It’s easy to see why Ukraine needs our support to stand up to Russian president Vladimir Putin’s ruthless aggression. Even David needed a slingshot and plenty of rocks to defeat Goliath. But witnessing the chaos and destruction Putin’s unbounded thirst for power inflicted on my second home, I now see through steeled eyes that stopping Putin is essential to Ukraine and U.S. self-interest. We must continue our support for Ukraine.

My proud Ukrainian parents fled to the United States to escape Stalin’s terror. I moved to Ukraine 16 years ago to work in the nonprofit sphere, and have been shuttling between the U.S. and Ukraine ever since. When Putin attacked in February, I knew I wanted to return. 

Arriving in Lviv as a volunteer in March, I felt exhilarating pride. Our office was a hive of activity as we used donated dollars to purchase flak jackets, helmets, and boots for army volunteers who protect Ukrainian citizens defending their homes, families and freedom. One of my friends even managed to buy two ambulances from Germany and get them to the front lines.

The headiness of those early weeks peaked in May when Ukraine thwarted Putin’s attempt to sack the capital and take control of the country. We knew the war was not over, but David had won the first round.

But Putin doubled down on his ruthlessness. The front line now moves daily as Russia steals territory, stabbing like a knife at towns I know well.

I was well aware of Putin’s ruthless history, but seeing the human impact is so painful. The lives of my boss and her two children shattered in an instant when her husband — a gregarious church youth leader before Putin’s invasion — was killed assisting 40 people sheltering in a school.

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I am home in Seattle for a few weeks now, and I’ve noticed that U.S. news coverage of Ukraine has changed. Yet Ukraine needs the U.S. more than ever.

Without strong and sustained military support from the U.S., David will run out of rocks and Putin will topple Ukraine. The cost to 44 million Ukrainians who will lose their homeland and freedom is obvious. But I wonder if Americans realize what it will cost the U.S. if Putin takes control of Ukraine.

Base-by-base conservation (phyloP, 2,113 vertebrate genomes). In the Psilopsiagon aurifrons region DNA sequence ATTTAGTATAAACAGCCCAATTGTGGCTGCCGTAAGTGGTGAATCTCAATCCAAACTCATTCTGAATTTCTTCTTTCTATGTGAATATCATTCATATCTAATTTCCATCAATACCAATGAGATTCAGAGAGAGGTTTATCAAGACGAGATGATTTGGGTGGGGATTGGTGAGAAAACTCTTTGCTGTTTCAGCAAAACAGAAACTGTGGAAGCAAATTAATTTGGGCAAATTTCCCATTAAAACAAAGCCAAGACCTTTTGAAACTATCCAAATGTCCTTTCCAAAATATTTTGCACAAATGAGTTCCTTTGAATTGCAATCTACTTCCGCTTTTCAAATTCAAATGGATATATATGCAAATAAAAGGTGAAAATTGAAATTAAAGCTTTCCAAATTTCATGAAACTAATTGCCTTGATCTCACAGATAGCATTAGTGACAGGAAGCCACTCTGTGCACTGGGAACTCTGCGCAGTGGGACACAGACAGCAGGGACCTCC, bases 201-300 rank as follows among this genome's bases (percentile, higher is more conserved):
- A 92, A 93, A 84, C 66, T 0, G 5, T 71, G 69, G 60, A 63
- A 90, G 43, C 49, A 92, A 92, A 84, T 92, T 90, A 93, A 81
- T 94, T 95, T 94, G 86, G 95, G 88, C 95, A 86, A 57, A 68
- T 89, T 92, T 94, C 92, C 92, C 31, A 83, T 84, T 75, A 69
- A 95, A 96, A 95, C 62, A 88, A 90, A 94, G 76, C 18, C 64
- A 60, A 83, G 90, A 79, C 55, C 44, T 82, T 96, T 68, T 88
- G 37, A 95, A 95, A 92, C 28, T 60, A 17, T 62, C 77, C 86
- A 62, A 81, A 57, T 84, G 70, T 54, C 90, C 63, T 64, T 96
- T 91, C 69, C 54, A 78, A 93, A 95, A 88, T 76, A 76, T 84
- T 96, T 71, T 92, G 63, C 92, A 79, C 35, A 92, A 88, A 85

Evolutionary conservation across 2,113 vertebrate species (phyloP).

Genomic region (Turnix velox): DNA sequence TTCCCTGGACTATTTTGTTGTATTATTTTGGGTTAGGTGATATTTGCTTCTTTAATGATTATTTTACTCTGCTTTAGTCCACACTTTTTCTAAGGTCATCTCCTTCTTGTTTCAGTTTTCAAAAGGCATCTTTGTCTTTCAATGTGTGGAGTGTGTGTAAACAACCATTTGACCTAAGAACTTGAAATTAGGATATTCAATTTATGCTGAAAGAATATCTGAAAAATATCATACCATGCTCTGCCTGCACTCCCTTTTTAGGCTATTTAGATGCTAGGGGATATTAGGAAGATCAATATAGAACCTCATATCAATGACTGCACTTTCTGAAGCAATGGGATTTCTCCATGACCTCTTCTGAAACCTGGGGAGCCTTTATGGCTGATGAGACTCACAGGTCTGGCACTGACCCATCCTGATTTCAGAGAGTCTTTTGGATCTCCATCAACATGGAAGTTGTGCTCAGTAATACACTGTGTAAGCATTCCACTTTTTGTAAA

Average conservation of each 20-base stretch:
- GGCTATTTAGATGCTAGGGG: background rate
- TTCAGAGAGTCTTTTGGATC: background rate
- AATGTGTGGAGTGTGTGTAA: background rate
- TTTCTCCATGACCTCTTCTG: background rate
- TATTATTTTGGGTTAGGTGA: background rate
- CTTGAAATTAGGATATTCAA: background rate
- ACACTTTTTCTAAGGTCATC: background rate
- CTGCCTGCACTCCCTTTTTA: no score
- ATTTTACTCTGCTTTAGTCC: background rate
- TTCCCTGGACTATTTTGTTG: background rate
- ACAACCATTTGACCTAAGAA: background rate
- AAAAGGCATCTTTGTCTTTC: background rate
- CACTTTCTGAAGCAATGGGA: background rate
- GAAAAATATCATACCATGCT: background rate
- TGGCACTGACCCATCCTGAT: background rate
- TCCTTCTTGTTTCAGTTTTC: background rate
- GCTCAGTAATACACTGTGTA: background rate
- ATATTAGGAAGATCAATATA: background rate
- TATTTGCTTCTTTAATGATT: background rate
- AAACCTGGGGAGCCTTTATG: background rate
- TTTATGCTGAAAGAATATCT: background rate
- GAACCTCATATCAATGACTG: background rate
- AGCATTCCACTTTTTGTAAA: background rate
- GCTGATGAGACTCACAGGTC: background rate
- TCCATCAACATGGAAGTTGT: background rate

If Putin succeeds in taking Ukraine by force, do we really think he will stop there? An emboldened Russia would be inches away from NATO borders the U.S. is obligated by treaty to militarily defend. Would a direct war between NATO forces and Russia be cheaper or less dangerous than supporting Ukraine now?

China has backed Russia during its invasion of Ukraine. If Russia succeeds, its relationship with China will grow. Russian possession of Ukraine’s grain, steel, coal and strategic seaport accessing world markets would give this power alliance growing economic dominance and leverage over African nations rich in natural resources. If the West lacks sufficient resources to stop Russia, how do we expect developing nations currently flying a democratic flag to withstand this economic pressure?

The U.S. has publicly acknowledged a moral imperative to support Ukraine as it stands strong against Russia’s attempt to take this Western democracy by military force. But as Americans become increasingly concerned about the cost, let’s consider the full price tag of letting Ukraine fall.   

A militarily emboldened Russia with greater wealth, territory, resources and a strengthened partnership with China would be far more costly to the U.S. than helping Ukraine stop Russian expansion now.

Can we really afford not to support Ukraine? The lives and fortunes we save may be our own.